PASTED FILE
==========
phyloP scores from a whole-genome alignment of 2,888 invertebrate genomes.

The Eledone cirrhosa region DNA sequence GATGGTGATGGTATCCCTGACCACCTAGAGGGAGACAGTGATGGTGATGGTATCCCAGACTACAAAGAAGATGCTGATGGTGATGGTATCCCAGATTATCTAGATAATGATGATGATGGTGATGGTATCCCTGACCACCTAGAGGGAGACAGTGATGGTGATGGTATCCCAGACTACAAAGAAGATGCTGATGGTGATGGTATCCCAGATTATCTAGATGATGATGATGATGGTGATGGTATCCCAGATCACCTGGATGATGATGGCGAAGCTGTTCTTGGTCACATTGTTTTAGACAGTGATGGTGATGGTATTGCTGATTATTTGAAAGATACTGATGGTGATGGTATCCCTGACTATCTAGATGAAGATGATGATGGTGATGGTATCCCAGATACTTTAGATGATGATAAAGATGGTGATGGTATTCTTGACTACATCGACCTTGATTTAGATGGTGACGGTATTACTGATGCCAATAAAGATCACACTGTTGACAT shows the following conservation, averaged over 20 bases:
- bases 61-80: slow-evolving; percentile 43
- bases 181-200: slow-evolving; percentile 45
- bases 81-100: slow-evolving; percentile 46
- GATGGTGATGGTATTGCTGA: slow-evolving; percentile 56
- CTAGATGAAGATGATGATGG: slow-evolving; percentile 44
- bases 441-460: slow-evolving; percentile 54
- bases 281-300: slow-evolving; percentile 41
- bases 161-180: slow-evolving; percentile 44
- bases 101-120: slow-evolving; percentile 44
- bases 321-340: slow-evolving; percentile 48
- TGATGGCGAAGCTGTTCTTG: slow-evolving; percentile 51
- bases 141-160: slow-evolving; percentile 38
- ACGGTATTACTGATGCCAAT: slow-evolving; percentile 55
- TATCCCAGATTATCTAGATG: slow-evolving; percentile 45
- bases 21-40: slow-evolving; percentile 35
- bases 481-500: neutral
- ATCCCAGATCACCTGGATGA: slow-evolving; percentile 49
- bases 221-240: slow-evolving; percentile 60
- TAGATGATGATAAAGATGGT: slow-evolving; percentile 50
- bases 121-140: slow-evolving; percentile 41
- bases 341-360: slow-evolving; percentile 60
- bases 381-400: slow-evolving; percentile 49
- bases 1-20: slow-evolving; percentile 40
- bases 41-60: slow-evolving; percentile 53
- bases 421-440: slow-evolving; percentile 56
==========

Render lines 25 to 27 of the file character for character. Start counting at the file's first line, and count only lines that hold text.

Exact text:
- bases 1-20: slow-evolving; percentile 40
- bases 41-60: slow-evolving; percentile 53
- bases 421-440: slow-evolving; percentile 56